Minnesota Supreme Court Rules in Nissan Dealer Relocation Case under MVSDA


franchise lawBy Greg Johnson. The Minnesota Supreme Court recently issued a decision interpreting the Minnesota Motor Vehicle Sale and Distribution Act (“MVSDA”), Minn. Stat. §§ 80E.01 .17 (2014).

In Wayzata Nissan LLC v. Nissan North America, Inc., Case No. A14-1652 2016 WL 626069 (Minn. Feb. 17, 2016), the Supreme Court held that a dealer which had operated a Nissan dealership in Bloomington, MN for three months before relocating it to Eden Prairie, MN, was not an “existing dealer” for purposes of the MVSDA such that another Nissan dealer located within a ten mile radius could challenge the relocation.

The Background Facts

Feldmann Imports Inc. (“Feldmann”) operated a Nissan dealership in Bloomington, MN. Feldmann wanted to sell the Nissan dealership, but retain the property for other purposes.

In March 2014, Feldmann executed an asset purchase agreement (APA) with a third-party for the sale of the dealership. The APA specified a potential new dealership location in Eden Prairie. The Eden Prairie location was 7.6 miles from another Nissan dealership Wayzata Nissan LLC (“Wayzata”). By the terms of Feldmann’s franchise agreement, Nissan North America, Inc. (“Nissan”) maintained a right of first refusal on the sale of the Feldmann dealership. In May 2014, Nissan exercised its right of first refusal and later assigned its right to McDaniels. Although McDaniels operated motor vehicle dealerships pursuant to franchises with other manufacturers, McDaniels had never held a franchise agreement with Nissan. McDaniels then purchased the real property in Eden Prairie that was referenced in the APA.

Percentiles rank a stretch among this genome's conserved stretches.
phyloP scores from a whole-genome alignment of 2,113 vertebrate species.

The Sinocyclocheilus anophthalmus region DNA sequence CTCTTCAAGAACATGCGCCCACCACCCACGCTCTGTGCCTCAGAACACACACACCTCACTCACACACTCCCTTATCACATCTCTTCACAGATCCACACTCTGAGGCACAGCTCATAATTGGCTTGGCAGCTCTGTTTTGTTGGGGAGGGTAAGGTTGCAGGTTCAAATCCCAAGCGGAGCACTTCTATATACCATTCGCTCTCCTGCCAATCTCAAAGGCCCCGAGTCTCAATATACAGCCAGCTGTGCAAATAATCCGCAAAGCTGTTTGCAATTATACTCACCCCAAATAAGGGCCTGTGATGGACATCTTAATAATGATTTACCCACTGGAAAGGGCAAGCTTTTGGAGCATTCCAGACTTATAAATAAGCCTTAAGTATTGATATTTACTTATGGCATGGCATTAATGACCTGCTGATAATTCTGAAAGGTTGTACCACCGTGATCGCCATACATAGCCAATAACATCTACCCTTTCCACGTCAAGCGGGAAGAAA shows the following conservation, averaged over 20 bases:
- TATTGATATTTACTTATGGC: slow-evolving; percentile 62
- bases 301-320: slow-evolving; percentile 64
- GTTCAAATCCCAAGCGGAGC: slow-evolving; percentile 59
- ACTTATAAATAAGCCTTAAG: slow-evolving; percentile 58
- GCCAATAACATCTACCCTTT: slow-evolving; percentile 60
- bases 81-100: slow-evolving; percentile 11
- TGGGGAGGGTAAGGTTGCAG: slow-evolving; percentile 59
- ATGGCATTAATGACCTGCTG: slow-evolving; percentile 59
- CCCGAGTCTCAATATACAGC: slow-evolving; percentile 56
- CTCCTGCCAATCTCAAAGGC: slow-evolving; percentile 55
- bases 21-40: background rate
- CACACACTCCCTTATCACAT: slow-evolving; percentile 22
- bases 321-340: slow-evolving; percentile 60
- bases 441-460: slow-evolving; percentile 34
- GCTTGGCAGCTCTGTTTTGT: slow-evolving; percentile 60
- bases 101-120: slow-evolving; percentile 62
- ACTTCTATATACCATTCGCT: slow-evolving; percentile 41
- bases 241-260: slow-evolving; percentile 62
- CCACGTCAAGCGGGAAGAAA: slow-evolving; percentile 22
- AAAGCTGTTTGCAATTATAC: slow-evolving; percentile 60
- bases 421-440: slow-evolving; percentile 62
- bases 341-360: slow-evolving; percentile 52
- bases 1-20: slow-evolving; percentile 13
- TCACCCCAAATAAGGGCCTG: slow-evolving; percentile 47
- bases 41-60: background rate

After hearing rumors of the proposed relocation, Wayzata sent a letter to Nissan inquiring about its intentions, claiming the proximity of the relocated dealership (7.6 miles) would impinge on Wayzata’s primary geographic area of business. By letter dated May 8, 2014, Nissan responded that it intended to allow Feldmann or its successor in interest to relocate the Bloomington dealership to a location within 10 miles of the Wayzata dealership.

In July 2014, Nissan approved McDaniels as a Nissan dealer, as well as the relocation of the Bloomington dealership. McDaniels closed on the purchase of the dealership and immediately commenced operation of the dealership in Bloomington, pending its relocation to Eden Prairie. McDaniels operated the dealership in Bloomington for three months before completing the relocation to Eden Prairie in November 2014.

In June 2014, Wayzata filed suit against Nissan and McDaniels challenging the relocation under the Minnesota Motor Vehicle Sale and Distribution Act (MVSDA), Minn. Stat. §§ 80E.01 .17 (2014). The MVSDA regulates contracts between manufacturers and dealers of new motor vehicles. Minnesota Statutes § 80E.14, subd. 1, imposes requirements on a manufacturer that seeks to enter into a franchise establishing an additional dealership or relocating an existing dealership. In relevant part, the statute provides:

In the event that a manufacturer seeks to enter into a franchise establishing an additional new motor vehicle dealership or relocating an existing new motor vehicle dealership within or into a relevant market area where the line make is then represented, the manufacturer shall, in writing, first notify each new motor vehicle dealer in this line make in the relevant market area of the intention to establish an additional dealership or to relocate an existing dealership within or into that market area.

Minn. Stat. § 80E.14, subd. 1.

A “relevant market area” encompasses a 10-mile radius around an existing dealership. Id. Within 30 days of receiving notice, an affected dealership may commence a civil action challenging the relocation. Id. After a civil action is filed, “the manufacturer shall not establish or relocate” the proposed dealership until the district court finds that the establishment or relocation is supported by good cause. Id.

However, the notice and good-cause requirements do not apply to the “relocation of an existing dealer” within the “area of responsibility” described in the dealer’s franchise agreement when the proposed relocation site is within five miles of the existing dealer’s current location and is not within five miles of another dealer of the same line make. Id.